A ‘Stochastic Safety Radius’ for Distance-Based Tree Reconstruction
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A variety of algorithms have been proposed for reconstructing trees that show the evolutionary relationships between species by comparing differences in genetic data across present-day species. If the leaf-to-leaf distances in a tree can be accurately estimated, then it is possible to reconstruct this tree from these estimated distances, using polynomial-time methods such as the popular ‘Neighbor-Joining’ algorithm. There is a precise combinatorial condition under which distance-based methods are guaranteed to return a correct tree (in full or in part) based on the requirement that the input distances all lie within some ‘safety radius’ of the true distances. Here, we explore a stochastic analogue of this condition, and mathematically establish upper and lower bounds on this ‘stochastic safety radius’ for distance-based tree reconstruction methods. Using simulations, we show how this notion provides a new way to compare the performance of distance-based tree reconstruction methods. This may help explain why Neighbor-Joining performs so well, as its stochastic safety radius appears close to optimal (while its more classical safety radius is the same as many other less accurate methods).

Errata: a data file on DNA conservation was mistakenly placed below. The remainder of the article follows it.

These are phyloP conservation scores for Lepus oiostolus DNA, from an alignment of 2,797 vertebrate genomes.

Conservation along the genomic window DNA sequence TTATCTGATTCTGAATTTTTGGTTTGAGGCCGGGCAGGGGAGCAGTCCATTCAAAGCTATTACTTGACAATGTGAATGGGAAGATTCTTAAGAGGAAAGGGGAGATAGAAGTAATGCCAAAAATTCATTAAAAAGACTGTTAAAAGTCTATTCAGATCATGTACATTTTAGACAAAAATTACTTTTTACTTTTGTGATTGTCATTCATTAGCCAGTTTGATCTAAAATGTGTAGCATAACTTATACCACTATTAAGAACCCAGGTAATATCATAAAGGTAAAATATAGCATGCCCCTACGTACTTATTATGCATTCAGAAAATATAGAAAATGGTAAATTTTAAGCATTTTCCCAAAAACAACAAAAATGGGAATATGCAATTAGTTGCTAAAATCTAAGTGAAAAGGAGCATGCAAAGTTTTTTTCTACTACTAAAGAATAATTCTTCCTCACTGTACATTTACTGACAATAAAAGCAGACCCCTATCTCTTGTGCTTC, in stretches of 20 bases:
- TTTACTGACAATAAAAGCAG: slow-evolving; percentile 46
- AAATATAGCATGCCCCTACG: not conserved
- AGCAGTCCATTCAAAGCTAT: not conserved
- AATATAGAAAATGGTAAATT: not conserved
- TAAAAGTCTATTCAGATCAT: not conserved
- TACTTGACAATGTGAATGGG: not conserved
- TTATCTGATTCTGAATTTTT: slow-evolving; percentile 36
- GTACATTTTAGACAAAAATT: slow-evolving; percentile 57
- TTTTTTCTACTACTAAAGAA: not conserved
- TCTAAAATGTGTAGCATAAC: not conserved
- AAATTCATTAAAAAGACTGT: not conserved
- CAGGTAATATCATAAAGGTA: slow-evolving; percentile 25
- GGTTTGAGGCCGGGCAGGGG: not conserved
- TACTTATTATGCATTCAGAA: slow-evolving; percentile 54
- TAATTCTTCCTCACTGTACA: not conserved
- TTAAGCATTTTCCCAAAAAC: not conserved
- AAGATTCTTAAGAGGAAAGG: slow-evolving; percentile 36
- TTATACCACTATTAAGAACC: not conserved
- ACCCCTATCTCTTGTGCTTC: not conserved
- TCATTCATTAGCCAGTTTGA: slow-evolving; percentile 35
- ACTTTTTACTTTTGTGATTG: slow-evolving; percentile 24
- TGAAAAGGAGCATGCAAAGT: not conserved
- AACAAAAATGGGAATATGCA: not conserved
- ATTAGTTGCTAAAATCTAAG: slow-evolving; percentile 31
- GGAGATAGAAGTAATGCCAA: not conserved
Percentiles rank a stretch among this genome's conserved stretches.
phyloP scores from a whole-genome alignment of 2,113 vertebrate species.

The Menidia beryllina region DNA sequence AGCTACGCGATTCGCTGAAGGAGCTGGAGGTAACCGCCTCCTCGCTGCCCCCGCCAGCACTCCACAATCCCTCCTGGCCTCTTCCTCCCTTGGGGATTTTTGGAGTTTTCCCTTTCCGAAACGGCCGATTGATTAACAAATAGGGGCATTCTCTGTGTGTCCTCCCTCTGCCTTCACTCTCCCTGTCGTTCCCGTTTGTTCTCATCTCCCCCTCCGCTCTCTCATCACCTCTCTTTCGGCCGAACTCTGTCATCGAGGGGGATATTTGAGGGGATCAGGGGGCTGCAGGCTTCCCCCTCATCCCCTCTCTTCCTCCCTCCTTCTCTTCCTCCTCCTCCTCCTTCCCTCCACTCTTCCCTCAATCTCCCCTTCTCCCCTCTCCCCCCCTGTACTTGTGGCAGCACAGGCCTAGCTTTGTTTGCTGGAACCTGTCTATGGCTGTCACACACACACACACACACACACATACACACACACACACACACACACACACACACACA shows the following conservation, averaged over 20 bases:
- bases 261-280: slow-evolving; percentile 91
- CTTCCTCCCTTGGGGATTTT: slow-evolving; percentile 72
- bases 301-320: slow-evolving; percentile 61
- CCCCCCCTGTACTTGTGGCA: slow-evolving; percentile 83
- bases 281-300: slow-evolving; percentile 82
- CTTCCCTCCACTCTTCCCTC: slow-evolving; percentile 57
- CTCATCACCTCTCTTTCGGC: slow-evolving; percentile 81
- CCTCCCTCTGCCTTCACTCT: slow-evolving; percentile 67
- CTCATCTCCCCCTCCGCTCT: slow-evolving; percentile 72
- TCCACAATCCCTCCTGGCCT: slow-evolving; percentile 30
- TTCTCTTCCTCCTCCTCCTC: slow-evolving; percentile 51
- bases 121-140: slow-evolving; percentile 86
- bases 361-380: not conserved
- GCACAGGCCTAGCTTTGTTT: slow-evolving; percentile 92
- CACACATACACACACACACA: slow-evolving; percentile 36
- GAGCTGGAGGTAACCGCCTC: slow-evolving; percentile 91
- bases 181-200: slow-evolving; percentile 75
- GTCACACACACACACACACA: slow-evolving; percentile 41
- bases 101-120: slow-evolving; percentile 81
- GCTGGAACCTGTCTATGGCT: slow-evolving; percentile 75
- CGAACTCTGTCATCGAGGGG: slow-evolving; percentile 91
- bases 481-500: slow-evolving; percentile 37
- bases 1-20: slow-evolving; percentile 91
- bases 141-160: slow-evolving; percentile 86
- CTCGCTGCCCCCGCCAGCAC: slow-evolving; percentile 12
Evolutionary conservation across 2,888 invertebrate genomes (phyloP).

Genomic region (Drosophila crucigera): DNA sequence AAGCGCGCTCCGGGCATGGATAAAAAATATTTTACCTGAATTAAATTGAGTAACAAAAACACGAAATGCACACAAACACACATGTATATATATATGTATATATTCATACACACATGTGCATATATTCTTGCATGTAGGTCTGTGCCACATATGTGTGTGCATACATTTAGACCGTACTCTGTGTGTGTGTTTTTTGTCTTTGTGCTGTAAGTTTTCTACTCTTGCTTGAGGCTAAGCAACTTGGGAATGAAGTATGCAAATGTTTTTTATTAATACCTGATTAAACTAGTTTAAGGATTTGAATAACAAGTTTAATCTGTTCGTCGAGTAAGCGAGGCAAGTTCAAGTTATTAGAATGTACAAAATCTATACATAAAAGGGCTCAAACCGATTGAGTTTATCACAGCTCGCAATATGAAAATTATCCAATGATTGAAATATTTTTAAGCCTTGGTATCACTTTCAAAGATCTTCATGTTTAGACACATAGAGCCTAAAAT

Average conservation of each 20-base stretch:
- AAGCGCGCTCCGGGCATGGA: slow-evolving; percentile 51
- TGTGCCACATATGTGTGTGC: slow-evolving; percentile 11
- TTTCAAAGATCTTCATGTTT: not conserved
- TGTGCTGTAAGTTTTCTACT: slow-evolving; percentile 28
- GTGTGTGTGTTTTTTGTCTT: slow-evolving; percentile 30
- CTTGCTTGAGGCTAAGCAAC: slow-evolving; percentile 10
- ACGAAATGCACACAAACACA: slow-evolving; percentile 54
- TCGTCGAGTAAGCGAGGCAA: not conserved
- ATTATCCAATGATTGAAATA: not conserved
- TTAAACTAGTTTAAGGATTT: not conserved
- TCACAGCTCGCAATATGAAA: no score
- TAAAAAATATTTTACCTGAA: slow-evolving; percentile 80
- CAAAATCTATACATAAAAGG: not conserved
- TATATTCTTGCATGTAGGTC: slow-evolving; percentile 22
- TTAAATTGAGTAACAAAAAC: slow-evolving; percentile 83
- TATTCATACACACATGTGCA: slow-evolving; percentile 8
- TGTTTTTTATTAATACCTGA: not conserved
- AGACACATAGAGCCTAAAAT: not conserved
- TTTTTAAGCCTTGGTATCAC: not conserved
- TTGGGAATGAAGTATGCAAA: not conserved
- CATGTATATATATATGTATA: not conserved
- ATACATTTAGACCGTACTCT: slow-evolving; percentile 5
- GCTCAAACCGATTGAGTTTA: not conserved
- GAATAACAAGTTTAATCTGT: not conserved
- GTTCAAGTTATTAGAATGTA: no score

KeywordsTree Reconstruction Robustness to random error
MS thanks the Allan Wilson Centre and the NZ Marsden Fund for supporting this work. We thank the two anonymous reviewers for a number of helpful suggestions.
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